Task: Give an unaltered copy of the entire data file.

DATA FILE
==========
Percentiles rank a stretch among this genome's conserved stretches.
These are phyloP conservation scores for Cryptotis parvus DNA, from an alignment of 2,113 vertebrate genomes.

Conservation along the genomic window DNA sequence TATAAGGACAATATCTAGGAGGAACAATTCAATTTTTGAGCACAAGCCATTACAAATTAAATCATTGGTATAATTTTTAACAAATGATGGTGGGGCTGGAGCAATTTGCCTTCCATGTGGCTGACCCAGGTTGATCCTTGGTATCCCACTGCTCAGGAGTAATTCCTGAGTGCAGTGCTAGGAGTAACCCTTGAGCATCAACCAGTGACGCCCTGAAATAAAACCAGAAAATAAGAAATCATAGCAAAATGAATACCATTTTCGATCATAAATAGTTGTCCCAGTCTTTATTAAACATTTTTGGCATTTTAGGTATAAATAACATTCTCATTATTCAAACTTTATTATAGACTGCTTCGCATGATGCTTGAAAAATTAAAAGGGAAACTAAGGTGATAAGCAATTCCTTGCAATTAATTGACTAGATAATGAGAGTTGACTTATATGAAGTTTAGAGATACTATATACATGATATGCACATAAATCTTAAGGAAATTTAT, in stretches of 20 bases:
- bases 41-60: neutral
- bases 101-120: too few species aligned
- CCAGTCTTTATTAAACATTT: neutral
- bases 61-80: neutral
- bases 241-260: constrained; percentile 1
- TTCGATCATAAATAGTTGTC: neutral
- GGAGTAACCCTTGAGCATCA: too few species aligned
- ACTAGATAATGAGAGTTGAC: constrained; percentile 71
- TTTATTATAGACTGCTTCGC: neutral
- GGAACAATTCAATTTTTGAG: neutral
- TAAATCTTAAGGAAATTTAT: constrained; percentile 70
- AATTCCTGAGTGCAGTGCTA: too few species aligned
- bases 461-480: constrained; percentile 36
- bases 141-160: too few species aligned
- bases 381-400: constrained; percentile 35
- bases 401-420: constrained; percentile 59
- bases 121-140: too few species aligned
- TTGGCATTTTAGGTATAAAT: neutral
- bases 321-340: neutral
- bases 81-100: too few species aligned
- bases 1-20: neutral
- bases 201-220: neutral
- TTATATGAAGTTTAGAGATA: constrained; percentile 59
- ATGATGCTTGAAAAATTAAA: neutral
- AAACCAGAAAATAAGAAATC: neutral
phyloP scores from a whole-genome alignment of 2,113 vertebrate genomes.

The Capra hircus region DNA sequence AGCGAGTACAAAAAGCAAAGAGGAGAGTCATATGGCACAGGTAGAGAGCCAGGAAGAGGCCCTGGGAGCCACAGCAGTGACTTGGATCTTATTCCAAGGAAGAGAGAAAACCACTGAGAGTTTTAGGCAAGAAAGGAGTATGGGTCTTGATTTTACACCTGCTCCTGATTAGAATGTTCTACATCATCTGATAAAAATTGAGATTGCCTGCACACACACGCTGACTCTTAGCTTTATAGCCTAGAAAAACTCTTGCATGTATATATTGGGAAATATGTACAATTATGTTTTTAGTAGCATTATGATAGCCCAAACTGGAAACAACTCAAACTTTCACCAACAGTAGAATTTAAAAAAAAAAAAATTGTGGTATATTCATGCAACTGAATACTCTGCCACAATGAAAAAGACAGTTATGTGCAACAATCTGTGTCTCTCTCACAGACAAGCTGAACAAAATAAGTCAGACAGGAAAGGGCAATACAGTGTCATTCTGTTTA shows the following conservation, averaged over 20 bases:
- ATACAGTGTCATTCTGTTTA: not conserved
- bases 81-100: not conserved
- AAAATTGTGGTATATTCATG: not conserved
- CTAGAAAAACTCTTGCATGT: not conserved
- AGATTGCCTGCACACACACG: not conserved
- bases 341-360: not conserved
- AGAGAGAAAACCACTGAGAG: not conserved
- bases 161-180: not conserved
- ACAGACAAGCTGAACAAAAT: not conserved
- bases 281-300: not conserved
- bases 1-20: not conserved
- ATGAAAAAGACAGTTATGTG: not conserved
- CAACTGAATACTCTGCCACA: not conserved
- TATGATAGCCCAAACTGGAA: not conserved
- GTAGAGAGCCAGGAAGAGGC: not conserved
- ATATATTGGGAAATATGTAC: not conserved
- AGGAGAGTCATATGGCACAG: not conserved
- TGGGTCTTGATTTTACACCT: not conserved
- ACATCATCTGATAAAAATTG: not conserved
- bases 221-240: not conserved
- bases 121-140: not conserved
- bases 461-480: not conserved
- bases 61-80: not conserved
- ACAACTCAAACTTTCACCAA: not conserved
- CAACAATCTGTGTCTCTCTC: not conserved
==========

Percentiles rank a stretch among this genome's conserved stretches.
These are phyloP conservation scores for Cryptotis parvus DNA, from an alignment of 2,113 vertebrate genomes.

Conservation along the genomic window DNA sequence TATAAGGACAATATCTAGGAGGAACAATTCAATTTTTGAGCACAAGCCATTACAAATTAAATCATTGGTATAATTTTTAACAAATGATGGTGGGGCTGGAGCAATTTGCCTTCCATGTGGCTGACCCAGGTTGATCCTTGGTATCCCACTGCTCAGGAGTAATTCCTGAGTGCAGTGCTAGGAGTAACCCTTGAGCATCAACCAGTGACGCCCTGAAATAAAACCAGAAAATAAGAAATCATAGCAAAATGAATACCATTTTCGATCATAAATAGTTGTCCCAGTCTTTATTAAACATTTTTGGCATTTTAGGTATAAATAACATTCTCATTATTCAAACTTTATTATAGACTGCTTCGCATGATGCTTGAAAAATTAAAAGGGAAACTAAGGTGATAAGCAATTCCTTGCAATTAATTGACTAGATAATGAGAGTTGACTTATATGAAGTTTAGAGATACTATATACATGATATGCACATAAATCTTAAGGAAATTTAT, in stretches of 20 bases:
- bases 41-60: neutral
- bases 101-120: too few species aligned
- CCAGTCTTTATTAAACATTT: neutral
- bases 61-80: neutral
- bases 241-260: constrained; percentile 1
- TTCGATCATAAATAGTTGTC: neutral
- GGAGTAACCCTTGAGCATCA: too few species aligned
- ACTAGATAATGAGAGTTGAC: constrained; percentile 71
- TTTATTATAGACTGCTTCGC: neutral
- GGAACAATTCAATTTTTGAG: neutral
- TAAATCTTAAGGAAATTTAT: constrained; percentile 70
- AATTCCTGAGTGCAGTGCTA: too few species aligned
- bases 461-480: constrained; percentile 36
- bases 141-160: too few species aligned
- bases 381-400: constrained; percentile 35
- bases 401-420: constrained; percentile 59
- bases 121-140: too few species aligned
- TTGGCATTTTAGGTATAAAT: neutral
- bases 321-340: neutral
- bases 81-100: too few species aligned
- bases 1-20: neutral
- bases 201-220: neutral
- TTATATGAAGTTTAGAGATA: constrained; percentile 59
- ATGATGCTTGAAAAATTAAA: neutral
- AAACCAGAAAATAAGAAATC: neutral
phyloP scores from a whole-genome alignment of 2,113 vertebrate genomes.

The Capra hircus region DNA sequence AGCGAGTACAAAAAGCAAAGAGGAGAGTCATATGGCACAGGTAGAGAGCCAGGAAGAGGCCCTGGGAGCCACAGCAGTGACTTGGATCTTATTCCAAGGAAGAGAGAAAACCACTGAGAGTTTTAGGCAAGAAAGGAGTATGGGTCTTGATTTTACACCTGCTCCTGATTAGAATGTTCTACATCATCTGATAAAAATTGAGATTGCCTGCACACACACGCTGACTCTTAGCTTTATAGCCTAGAAAAACTCTTGCATGTATATATTGGGAAATATGTACAATTATGTTTTTAGTAGCATTATGATAGCCCAAACTGGAAACAACTCAAACTTTCACCAACAGTAGAATTTAAAAAAAAAAAAATTGTGGTATATTCATGCAACTGAATACTCTGCCACAATGAAAAAGACAGTTATGTGCAACAATCTGTGTCTCTCTCACAGACAAGCTGAACAAAATAAGTCAGACAGGAAAGGGCAATACAGTGTCATTCTGTTTA shows the following conservation, averaged over 20 bases:
- ATACAGTGTCATTCTGTTTA: not conserved
- bases 81-100: not conserved
- AAAATTGTGGTATATTCATG: not conserved
- CTAGAAAAACTCTTGCATGT: not conserved
- AGATTGCCTGCACACACACG: not conserved
- bases 341-360: not conserved
- AGAGAGAAAACCACTGAGAG: not conserved
- bases 161-180: not conserved
- ACAGACAAGCTGAACAAAAT: not conserved
- bases 281-300: not conserved
- bases 1-20: not conserved
- ATGAAAAAGACAGTTATGTG: not conserved
- CAACTGAATACTCTGCCACA: not conserved
- TATGATAGCCCAAACTGGAA: not conserved
- GTAGAGAGCCAGGAAGAGGC: not conserved
- ATATATTGGGAAATATGTAC: not conserved
- AGGAGAGTCATATGGCACAG: not conserved
- TGGGTCTTGATTTTACACCT: not conserved
- ACATCATCTGATAAAAATTG: not conserved
- bases 221-240: not conserved
- bases 121-140: not conserved
- bases 461-480: not conserved
- bases 61-80: not conserved
- ACAACTCAAACTTTCACCAA: not conserved
- CAACAATCTGTGTCTCTCTC: not conserved